ABSTRACTThis paper discusses how early modern materialism can be defined and delineated, before turning to a brief survey of the main philosophical resources early modern materialist theories draw on. Subsequently, I discuss competing overall narratives concerning early modern materialism, and conclude with a defence of the controversial view that material soul theories belong to materialism proper.
We argue that Kant’s views about consciousness, the mind-body problem, and the status of psychology as a science all differ drastically from the way in which these topics are conjoined in present debates about the prominent idea of a science of consciousness. Kant did never use the concept of consciousness in the now dominant sense of phenomenal qualia; his discussions of the mind-body problem center not on the reducibility of mental properties but of substances; and his views about the possibility (...) of psychology as a science did not employ the requirement of a mechanistic explanation, but of quantification of phenomena. This shows strikingly how deeply philosophical problems and conceptions can change even if they look similar on the surface. (shrink)
This collection of new essays, the first of its kind in English, considers the ways in which the philosophy of Immanuel Kant engages with the views of lesser-known eighteenth-century German thinkers. Each chapter casts new light on aspects of Kant's complex relationship with these figures, particularly with respect to key aspects of his logic, metaphysics, epistemology, theory of science, and ethics. The portrait of Kant that emerges is of a major thinker thoroughly engaged with his contemporaries - drawing on their (...) ideas and approaches, targeting their arguments for criticism and responding to their concerns, and seeking to secure the legacy of his thought among them. This volume will open the door for further research on Kant and his methods of philosophical inquiry, while introducing readers to the distinctive and influential philosophical contributions of several previously neglected figures. (shrink)
ABSTRACTLate Enlightenment German materialism has hardly attracted any scholarly attention in the past, in spite of the fact that there were quite a few exponents of it. In this paper, I identify the philosophically most important ones and examine to what extent they were connected with each other. In fact, there are local concentrations of materialists at universities and academic circles in Göttingen, Halle, and Gießen. I then discuss the spectrum of materialist positions held by them, from empiricist naturalism in (...) the case of Michael Hißmann to emergentism and Spinozism in the case of Karl von Knoblauch. Finally, I examine how German materialists conceived of the nature of soul and its immortality. It turns out that most of them were mortalists, with the exception of August Wilhelm Hupel, and some of them also endorsed Socinianism. (shrink)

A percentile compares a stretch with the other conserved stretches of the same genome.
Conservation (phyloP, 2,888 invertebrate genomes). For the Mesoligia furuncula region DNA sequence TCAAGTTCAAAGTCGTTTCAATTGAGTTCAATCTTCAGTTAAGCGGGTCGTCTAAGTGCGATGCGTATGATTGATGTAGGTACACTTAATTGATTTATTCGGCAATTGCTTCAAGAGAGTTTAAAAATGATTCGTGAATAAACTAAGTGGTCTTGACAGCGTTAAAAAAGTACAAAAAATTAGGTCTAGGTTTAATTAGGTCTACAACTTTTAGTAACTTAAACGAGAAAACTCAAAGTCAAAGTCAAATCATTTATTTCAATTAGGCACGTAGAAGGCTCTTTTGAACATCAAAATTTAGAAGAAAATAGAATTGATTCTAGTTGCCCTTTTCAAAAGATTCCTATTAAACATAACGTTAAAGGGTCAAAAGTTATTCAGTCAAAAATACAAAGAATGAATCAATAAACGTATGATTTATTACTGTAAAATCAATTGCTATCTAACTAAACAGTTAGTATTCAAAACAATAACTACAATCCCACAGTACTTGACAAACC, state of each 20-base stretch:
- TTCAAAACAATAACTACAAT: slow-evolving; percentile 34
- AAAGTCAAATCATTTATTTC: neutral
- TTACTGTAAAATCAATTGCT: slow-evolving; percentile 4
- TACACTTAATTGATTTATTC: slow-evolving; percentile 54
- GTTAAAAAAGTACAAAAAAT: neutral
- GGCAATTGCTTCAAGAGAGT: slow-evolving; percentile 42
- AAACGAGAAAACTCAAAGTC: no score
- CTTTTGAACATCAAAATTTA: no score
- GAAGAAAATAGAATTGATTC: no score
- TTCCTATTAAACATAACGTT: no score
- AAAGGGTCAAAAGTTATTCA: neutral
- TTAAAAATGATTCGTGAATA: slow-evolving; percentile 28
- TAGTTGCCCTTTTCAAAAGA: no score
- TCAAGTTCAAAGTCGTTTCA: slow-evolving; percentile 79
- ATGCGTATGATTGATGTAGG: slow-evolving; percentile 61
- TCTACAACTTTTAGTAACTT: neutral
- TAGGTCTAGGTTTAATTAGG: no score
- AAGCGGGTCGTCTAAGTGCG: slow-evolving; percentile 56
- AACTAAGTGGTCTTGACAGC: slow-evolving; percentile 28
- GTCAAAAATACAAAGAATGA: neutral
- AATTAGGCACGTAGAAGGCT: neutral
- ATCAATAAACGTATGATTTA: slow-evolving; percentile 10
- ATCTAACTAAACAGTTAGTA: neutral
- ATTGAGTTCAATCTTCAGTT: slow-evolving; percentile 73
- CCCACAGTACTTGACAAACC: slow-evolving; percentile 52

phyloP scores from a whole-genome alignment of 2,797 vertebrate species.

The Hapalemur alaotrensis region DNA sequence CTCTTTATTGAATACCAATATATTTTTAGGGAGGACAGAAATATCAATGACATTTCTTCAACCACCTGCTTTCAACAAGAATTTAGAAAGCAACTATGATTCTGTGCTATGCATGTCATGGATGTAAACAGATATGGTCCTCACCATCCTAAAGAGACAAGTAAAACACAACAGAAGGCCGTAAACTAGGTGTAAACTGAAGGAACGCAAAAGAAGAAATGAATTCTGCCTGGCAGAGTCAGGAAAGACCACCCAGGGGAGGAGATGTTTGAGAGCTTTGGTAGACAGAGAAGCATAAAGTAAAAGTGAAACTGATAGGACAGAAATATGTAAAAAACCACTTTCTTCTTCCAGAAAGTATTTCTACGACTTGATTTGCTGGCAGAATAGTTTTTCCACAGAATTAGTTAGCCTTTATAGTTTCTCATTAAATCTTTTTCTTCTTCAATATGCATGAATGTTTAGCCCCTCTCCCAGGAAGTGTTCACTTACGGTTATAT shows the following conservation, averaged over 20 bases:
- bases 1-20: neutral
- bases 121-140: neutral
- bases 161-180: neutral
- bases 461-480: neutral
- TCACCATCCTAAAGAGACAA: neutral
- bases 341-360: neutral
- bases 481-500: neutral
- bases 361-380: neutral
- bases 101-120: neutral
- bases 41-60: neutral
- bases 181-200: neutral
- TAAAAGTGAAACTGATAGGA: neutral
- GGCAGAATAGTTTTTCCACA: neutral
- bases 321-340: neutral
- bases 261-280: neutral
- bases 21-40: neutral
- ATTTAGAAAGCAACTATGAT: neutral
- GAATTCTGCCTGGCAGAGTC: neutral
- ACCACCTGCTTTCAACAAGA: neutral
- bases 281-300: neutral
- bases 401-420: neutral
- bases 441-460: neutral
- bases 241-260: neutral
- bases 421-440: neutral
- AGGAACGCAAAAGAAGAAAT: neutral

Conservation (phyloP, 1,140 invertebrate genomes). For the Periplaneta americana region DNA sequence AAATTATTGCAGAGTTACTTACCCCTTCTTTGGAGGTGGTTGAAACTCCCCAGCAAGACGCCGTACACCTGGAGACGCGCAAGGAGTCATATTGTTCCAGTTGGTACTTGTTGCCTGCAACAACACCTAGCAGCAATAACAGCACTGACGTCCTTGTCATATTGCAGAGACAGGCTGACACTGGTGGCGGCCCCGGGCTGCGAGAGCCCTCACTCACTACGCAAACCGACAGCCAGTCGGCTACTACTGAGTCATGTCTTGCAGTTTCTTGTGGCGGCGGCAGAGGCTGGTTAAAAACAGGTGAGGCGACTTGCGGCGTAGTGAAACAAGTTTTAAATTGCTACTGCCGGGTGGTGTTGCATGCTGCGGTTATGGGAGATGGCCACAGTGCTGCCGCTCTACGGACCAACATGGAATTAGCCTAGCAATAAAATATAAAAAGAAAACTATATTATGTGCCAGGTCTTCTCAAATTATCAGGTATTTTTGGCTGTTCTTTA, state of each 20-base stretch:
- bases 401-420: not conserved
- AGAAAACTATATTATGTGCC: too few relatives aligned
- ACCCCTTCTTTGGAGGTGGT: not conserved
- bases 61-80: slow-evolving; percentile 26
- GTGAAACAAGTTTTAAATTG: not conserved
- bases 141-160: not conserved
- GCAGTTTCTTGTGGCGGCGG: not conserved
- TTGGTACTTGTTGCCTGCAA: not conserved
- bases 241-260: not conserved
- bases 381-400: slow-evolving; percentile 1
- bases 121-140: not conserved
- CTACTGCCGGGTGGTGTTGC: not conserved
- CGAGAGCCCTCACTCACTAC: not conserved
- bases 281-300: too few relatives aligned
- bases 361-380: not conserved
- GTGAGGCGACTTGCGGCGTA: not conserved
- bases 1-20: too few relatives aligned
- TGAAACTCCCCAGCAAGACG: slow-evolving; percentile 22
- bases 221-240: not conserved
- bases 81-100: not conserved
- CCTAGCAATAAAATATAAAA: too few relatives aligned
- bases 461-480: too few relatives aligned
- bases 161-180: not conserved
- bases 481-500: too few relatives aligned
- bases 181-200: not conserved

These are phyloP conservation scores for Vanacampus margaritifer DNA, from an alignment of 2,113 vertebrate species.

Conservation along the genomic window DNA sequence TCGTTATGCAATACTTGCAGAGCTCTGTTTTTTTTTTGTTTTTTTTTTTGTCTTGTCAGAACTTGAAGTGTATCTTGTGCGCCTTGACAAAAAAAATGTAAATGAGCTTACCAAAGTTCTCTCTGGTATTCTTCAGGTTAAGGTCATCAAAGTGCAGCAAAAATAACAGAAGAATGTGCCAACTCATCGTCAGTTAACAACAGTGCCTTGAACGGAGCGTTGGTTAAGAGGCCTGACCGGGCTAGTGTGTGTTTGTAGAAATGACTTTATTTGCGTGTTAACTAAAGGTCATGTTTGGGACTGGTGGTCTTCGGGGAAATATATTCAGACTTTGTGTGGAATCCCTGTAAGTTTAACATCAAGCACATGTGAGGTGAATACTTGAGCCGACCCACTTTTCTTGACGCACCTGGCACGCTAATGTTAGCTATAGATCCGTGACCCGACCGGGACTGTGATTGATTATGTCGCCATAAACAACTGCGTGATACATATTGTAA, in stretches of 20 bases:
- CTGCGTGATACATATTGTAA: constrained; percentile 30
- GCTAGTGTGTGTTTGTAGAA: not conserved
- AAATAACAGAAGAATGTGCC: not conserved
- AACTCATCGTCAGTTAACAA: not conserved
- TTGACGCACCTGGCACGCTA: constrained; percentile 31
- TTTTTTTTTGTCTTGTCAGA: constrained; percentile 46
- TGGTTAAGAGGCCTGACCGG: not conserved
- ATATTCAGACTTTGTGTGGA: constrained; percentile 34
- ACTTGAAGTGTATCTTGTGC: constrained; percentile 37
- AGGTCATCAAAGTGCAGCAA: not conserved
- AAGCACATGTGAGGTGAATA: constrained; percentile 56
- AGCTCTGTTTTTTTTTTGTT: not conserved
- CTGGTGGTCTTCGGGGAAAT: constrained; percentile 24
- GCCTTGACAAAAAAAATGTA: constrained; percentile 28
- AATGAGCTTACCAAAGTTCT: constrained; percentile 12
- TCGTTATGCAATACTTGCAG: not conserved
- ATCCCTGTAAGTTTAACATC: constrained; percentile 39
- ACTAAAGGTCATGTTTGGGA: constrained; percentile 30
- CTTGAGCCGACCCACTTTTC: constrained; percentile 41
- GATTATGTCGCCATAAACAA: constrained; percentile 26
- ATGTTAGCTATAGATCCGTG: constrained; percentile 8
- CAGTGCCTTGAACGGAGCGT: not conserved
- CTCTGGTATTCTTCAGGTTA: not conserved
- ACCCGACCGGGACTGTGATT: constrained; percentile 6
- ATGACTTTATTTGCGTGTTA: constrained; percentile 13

The article deals with Kant's theory of the self in Patricia Kitcher's Kant's Thinker in three respects: (1) I argue that it is doubtful whether accompanying representations with the as such yields a principle for the categories since it does not require any strong kind of connection between them. (2) I discuss textual evidence for and against Kitcher's attempt to make sense of Kant's claim that the requires the continued existence of cognizers per se. (3) I ask whether Kitcher's understanding (...) of Kant's positive theory of the self leans towards minimal substantialism or towards functionalism. (shrink)
The paper deals with the first book-length materialist treatise published in Germany in the 1770s, August Wilhelm Hupel’s Anmerkungen und Zweifel über die gewöhnlichen Lehrsätze vom Wesen der menschlichen und der thierischen Seele. Based on a “great chain of being” conception, he maintains that his materialist doctrine provides stronger grounds for belief in the immortality of the soul than those substance dualism has offered. He seeks to defend that the soul is a composite being, i.e. that it is material, but (...) at the same time he argues that the soul is not identical with the body or parts of it, but rather that it exists independently and composed of “subtle”, ether-like matter. Hupel also argues that the soul is immortal. This claim is particularly uncommon since most materialists, not only in Germany, subscribe to some version of mortalism, i.e. the doctrine that the mind either ceases to exist altogether with the death of the body, or that it remains in a death-like state until the resurrection. (shrink)